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.NET Annotated Monthly | November 2023

Did you know? Just like you can keep your JetBrains products up-to-date with their Toolbox App, the open-source project WingetUI can do the same for all your other Windows tools.

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Featured content 

We’d like to thank Dennis Doomen for curating this month’s featured content! Dennis is a Microsoft MVP and Principal Consultant at Dutch consultancy firm Aviva Solutions. With 27 years of experience under his belt as a coding architect, he specializes in designing full-stack enterprise solutions based on .NET as well as providing coaching on all aspects of designing, building, documenting, deploying and maintaining software systems in an agile world. He is the author of Fluent Assertions, an assertion library with 300 million downloads, Liquid Projections, a set of libraries for building Event Sourcing projections and he has been maintaining coding guidelines for C# since 2001. You can find him on Twitter, Mastodon and BlueSky.

  • I’ve been a long-time fan of the GitKraken Git GUI and like to combine that with some powerful command-line aliases, but after watching Dan Clarke’s YouTube video on Mastering Git in JetBrains Rider, I discovered that I missed out on the amazing integrated source-control capabilities of Rider.
  • Newer versions of C# bring a lot of power and both Rider and ReSharper will help you get the most out of it. But what if you’re still stuck on .NET Framework 4.x where the necessary .NET types needed for those new features don’t exist? Then you add the PolySharp NuGet package to your project. It’ll add the missing types and attributes and light up your project with newer C# features.
  • There seems to be a group of people that are concerned about the increasing presence of AI in our development toolchain. Well, I’m definitely not. I use a combination of GitHub CoPilot and the new JetBrains AI Assistant and it has made a world of difference. Not only did it make me a lot more productive by removing repetitive work and providing mind-blowingly smart suggestions for my code, it also helped me understand and refactor some pretty ugly legacy code. So don’t be concerned and embrace AI!
  • One of the characteristics of maintainable code is that you can understand what it intends to do. Well-written en well-factored code can help with that. But what if you want to understand why that code was written, what options were considered and what the intent was? A technical decision log can help with that, but a clean source control history as well. Being able to master Git’s fixup commits and interactive rebase functionality is crucial for that, so make sure you know your tools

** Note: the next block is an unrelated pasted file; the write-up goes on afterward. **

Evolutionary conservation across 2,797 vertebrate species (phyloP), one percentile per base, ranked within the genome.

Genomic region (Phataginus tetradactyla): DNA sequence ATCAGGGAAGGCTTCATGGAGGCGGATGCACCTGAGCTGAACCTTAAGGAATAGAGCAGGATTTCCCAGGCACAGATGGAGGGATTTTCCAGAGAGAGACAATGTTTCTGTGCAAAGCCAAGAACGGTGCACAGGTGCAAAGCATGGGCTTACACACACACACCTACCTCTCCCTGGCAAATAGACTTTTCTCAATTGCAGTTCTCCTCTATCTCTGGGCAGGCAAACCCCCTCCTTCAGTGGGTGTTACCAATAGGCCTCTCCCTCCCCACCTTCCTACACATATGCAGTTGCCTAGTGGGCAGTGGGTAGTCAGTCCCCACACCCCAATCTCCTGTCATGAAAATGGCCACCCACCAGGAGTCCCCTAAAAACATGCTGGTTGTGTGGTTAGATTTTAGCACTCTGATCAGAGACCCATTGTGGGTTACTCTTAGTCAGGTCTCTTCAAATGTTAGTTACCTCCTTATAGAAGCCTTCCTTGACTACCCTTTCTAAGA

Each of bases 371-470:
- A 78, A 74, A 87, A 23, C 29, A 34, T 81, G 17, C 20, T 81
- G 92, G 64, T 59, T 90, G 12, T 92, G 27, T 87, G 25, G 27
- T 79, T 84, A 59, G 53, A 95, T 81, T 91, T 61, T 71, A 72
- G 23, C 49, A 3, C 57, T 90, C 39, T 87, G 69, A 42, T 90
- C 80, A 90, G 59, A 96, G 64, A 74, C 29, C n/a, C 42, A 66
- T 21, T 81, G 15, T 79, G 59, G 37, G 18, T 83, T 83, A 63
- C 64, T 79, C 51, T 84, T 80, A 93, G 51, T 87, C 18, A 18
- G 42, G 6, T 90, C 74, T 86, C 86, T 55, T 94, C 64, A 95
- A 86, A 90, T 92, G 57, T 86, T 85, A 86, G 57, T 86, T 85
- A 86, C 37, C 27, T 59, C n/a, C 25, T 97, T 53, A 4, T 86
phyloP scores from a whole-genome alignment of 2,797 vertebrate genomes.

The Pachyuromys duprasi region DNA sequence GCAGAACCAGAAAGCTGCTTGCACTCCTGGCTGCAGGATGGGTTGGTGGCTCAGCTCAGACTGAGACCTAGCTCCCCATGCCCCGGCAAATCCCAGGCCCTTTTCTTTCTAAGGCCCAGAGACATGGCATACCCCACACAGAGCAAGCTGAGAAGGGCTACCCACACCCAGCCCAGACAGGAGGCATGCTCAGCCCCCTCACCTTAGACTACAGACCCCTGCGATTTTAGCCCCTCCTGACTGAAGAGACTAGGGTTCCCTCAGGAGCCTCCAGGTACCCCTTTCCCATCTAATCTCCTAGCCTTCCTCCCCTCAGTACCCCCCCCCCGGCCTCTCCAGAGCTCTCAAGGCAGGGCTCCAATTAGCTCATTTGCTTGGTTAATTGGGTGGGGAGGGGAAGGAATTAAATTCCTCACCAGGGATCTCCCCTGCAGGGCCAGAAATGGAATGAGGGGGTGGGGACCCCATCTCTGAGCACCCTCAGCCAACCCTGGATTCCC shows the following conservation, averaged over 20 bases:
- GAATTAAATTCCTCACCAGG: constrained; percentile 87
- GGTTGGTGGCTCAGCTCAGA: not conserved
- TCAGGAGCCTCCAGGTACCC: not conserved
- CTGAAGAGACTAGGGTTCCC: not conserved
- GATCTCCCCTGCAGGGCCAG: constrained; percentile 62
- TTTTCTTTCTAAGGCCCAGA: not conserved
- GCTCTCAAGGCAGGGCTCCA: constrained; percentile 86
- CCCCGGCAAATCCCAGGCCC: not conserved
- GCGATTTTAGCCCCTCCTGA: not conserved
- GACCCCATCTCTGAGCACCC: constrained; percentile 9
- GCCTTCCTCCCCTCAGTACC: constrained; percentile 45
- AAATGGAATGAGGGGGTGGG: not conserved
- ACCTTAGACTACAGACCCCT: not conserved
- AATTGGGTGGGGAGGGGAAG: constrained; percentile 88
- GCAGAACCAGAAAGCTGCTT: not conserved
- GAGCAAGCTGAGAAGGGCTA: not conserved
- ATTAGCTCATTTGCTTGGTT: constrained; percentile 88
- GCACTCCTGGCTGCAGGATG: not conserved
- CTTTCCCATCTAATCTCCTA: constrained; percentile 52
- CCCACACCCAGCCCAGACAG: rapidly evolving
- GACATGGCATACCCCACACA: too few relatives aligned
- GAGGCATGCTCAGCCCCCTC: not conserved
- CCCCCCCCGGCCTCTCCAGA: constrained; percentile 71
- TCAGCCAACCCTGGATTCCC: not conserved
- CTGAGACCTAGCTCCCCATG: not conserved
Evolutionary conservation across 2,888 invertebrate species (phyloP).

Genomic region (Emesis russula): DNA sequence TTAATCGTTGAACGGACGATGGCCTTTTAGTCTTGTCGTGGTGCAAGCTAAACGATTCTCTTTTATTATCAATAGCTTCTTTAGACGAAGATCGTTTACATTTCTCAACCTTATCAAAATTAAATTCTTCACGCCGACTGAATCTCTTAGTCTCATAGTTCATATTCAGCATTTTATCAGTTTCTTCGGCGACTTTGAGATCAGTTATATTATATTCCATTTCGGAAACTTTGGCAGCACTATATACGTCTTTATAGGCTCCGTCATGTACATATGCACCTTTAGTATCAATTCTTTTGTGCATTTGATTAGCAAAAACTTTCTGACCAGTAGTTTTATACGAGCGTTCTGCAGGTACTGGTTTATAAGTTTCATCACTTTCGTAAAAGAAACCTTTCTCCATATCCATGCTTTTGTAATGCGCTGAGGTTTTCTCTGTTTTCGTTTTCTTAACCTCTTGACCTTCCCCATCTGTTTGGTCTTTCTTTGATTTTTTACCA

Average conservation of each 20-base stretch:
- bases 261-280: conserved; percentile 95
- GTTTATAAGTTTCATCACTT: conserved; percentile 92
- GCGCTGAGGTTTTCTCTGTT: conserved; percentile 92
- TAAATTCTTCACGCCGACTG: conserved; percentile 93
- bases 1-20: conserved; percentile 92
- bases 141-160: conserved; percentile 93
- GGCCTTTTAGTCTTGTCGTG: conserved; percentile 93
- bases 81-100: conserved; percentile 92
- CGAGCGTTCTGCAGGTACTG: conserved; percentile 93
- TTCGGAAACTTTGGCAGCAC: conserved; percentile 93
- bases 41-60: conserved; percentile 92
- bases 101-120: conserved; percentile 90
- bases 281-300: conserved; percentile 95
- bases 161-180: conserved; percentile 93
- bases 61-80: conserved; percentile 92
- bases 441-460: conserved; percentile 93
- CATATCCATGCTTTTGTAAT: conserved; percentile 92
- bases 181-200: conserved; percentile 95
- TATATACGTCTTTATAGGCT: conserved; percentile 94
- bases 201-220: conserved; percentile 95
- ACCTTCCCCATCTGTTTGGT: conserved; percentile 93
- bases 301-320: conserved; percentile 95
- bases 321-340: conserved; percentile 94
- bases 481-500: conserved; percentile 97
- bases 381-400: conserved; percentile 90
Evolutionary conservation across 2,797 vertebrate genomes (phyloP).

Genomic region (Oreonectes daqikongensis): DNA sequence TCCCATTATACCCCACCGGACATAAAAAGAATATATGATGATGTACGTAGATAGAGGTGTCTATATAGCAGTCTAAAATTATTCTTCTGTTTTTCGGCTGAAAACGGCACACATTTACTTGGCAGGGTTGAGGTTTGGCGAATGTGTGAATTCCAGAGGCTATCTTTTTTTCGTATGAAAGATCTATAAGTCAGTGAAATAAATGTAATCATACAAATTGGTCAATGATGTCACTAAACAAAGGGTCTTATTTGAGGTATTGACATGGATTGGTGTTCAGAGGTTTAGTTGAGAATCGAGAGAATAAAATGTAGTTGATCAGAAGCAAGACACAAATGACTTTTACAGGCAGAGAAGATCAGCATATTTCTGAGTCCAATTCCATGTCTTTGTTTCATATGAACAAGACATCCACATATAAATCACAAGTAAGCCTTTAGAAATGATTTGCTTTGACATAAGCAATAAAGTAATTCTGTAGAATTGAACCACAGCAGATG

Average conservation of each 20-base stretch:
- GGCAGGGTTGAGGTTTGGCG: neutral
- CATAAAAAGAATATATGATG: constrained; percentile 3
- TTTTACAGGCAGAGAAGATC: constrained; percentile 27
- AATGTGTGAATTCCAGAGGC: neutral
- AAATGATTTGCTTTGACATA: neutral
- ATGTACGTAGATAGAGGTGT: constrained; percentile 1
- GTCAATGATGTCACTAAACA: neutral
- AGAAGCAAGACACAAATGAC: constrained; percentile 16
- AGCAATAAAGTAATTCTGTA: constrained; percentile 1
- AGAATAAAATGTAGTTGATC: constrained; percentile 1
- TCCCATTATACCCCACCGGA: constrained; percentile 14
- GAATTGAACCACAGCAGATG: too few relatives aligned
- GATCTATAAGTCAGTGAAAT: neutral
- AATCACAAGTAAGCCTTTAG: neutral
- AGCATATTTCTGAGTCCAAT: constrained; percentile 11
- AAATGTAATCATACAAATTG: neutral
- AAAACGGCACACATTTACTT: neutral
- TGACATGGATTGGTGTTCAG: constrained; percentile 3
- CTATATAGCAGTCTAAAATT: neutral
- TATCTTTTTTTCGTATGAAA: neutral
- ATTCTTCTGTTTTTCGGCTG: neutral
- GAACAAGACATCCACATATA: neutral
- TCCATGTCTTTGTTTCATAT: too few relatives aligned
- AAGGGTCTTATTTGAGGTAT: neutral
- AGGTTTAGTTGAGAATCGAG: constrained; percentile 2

• In the 15 years I’ve been practicing Test Driven Development, I’ve learned that finding the right scope for what most people refer to as the “unit” is one of the most crucial choices to make. The idea of a unit always being a class or smaller is way too dogmatic, so I tried to provide some examples to debunk that idea.
  • In the past, we’ve been trained to create complicated abstractions to hide the “ugly” parts of our system such as the database. But it’s 2023 and databases should be treated as highly optimized implementation details of your architecture. As such, you want to include the interaction with the database in your automated tests. Fortunately we have Docker and open-source projects like Test Containers for .NET that allow you to spin up a Linux container with SQL Server in it, run a set of test cases and clean up after yourself. Simple and brilliant. 
  • You may have heard the fuss around Moq and its attempts to monetize open-source. As a long-time OSS developer, I know that it’s hard to make companies realize how much value they get from OSS. I’ve tried to capture some ideas on how to help with that, but I’ve also started to dedicate a small amount of money to a different project every month. What about you?
  • Talking about contributing to the open-source community, now is the time to help influence an open-source project with 300 million downloads, Fluent Assertions. We’re working on the next major version and there are plenty of ideas to keep it ahead of competition. Go check out the roadmap here or pick-up one of the contribution-friendly issues

Programing tutorials and tips 

.NET tutorials and tips

Related programming tutorials and tips:

This really does feel like 2002 all over again. 😅 Drop a comment, folks: what do you think of this code?


Interesting and cool stuff

And finally, the latest from JetBrains

Here’s a chance to catch up on JetBrains news that you might have missed:

🗺️ Check out our .NET Guide! Tutorials, tips, and tricks on .NET. 📺

Blog posts, webinars, etc..:

Don’t miss this fantastic offer! CODE Magazine is offering a free subscription to JetBrains customers. Get your copy today!

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